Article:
• Report this Comment On August 07, 2012, at 6:45 PM, toneill69 wrote:

    Great article-my biggest concern.

    its very easy vote at, but I doubt shareholders are aware of the importance of voting. I do vote at first I was would scrutinize issues but now I vote no to almost everything where I see that the directors are tools of management. I vote no to any restrictions on what I would consider shareholders right vote yes also to companies I trust who put shareholders first. Merrill lynch had me on over 100 stocks before they kicked me out when I questioned trades that showed some self interests. I guess they voted on my behalf and in their own interest. Not sure about that. The best policy is to vote No unless you are sure what is being presented is in your interest. if you don't understand, the policy is likely not in your interest. so JUST SAY NO.. There should be somewhere one can go when one has great concerns such as Larry Elision and his fat compensation such as shareholder activists . Jamie Diamond, I voted no to, because his compensation- the least the ass could do is take a cut in compensation. I am always mystified as the composition of the board, usually people with no special industry skills, many times politically correct as if the board was reaching out to the general public rather than shareholders. Shareholders votes should carry more weight and should not be considered advisory only.

  • Report this Comment On August 07, 2012, at 11:41 PM, anuvaka wrote:

    It appears to me you are anti-Libertarian and suggesting there be a grass roots movement to change corporate policies in a positive direction.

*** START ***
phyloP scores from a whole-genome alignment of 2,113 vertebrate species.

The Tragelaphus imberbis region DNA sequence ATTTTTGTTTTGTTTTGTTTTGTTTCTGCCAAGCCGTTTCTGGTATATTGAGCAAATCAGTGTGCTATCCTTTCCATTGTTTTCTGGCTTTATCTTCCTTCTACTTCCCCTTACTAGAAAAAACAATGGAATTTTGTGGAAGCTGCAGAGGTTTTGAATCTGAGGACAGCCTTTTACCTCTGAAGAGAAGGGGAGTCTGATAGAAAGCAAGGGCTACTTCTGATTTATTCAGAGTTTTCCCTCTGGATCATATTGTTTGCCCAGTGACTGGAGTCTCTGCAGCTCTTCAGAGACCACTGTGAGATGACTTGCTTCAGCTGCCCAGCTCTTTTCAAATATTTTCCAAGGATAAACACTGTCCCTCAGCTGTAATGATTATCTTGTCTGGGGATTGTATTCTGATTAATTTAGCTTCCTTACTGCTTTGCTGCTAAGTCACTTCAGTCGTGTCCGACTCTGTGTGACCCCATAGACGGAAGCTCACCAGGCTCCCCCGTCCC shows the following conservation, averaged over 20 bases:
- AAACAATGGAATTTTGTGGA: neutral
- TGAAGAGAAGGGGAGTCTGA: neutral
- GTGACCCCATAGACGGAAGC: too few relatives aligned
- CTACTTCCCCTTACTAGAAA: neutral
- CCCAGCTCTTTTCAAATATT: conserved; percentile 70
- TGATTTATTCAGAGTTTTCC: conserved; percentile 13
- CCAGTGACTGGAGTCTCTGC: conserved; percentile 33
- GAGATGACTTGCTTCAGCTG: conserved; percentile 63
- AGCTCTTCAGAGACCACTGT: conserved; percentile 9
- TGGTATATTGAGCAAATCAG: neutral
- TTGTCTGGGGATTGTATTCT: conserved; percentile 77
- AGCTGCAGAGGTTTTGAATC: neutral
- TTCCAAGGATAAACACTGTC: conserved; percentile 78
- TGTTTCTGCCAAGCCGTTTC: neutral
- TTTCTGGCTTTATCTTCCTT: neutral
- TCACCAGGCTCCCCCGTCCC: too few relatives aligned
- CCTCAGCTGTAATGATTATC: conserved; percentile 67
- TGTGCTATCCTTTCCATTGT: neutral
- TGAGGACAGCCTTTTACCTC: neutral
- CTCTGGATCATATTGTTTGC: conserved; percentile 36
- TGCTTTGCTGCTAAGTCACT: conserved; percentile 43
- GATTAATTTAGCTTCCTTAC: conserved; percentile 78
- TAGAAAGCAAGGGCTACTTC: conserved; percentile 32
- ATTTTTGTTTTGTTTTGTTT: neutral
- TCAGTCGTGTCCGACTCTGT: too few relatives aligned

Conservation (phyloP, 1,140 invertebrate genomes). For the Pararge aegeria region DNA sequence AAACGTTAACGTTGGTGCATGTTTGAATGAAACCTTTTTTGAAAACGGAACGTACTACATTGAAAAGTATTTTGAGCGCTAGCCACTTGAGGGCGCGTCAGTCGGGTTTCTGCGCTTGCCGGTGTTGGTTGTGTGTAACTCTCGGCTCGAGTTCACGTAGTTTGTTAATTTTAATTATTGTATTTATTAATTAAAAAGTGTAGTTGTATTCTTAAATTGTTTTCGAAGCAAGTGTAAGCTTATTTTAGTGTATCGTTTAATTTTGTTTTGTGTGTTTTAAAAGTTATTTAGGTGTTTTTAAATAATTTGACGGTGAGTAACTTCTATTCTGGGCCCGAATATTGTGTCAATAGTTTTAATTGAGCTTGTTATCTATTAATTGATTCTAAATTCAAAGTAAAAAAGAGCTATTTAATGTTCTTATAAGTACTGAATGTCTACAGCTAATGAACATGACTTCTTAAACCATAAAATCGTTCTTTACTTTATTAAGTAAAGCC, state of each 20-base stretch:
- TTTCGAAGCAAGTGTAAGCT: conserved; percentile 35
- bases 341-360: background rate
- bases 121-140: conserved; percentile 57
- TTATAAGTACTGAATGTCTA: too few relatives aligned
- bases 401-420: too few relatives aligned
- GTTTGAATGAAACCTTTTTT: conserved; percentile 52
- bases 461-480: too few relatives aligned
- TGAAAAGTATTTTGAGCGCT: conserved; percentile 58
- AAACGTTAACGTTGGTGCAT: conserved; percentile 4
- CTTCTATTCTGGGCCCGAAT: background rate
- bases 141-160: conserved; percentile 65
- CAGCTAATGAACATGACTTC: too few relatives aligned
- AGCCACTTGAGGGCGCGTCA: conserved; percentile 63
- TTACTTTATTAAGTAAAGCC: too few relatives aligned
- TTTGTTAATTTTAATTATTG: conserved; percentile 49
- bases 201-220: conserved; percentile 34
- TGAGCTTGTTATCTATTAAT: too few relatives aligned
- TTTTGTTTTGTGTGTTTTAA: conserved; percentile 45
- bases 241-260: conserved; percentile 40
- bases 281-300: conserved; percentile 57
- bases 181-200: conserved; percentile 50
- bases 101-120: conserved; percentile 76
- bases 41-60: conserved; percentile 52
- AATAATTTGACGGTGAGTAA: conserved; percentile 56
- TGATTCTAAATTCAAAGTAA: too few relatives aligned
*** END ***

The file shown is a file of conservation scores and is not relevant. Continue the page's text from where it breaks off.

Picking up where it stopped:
I think there is more to be condidered. The current laws and regulations allow little rights to the small investor (<1000 shares) and favor the Huge investor, (>10,000 shares)

    And the existing laws allow a complete disregard to shareholder interests.

    May I suggest a book?

    "betrayal of the american dream " by don bartlet & Jim steele

    There is more going on here than your post reveals.


  • Report this Comment On August 08, 2012, at 12:06 AM, billjam wrote:

    I've been to stockholders meetings. I've voted against management on proxies. I don't believe the small shareholder is apathetic. He just understands he has no power. We hire directors to watch management but management picks the slate of directors from a list of their friends. Even Warren Buffet has commented on how hard it is for an outside director to influence management even when he owns a big block of stock. Corporate governance suffers from many of the same ills as government. Too many insiders taking care of their own interests. A few institutional holders are finally standing up to management but we need a lot more. The guy with a 1000 shares is still powerless.

  • Report this Comment On August 08, 2012, at 8:16 AM, SureSceptic wrote:

    The best message is to sell and hit their options. It is what it is and we must vote with our money.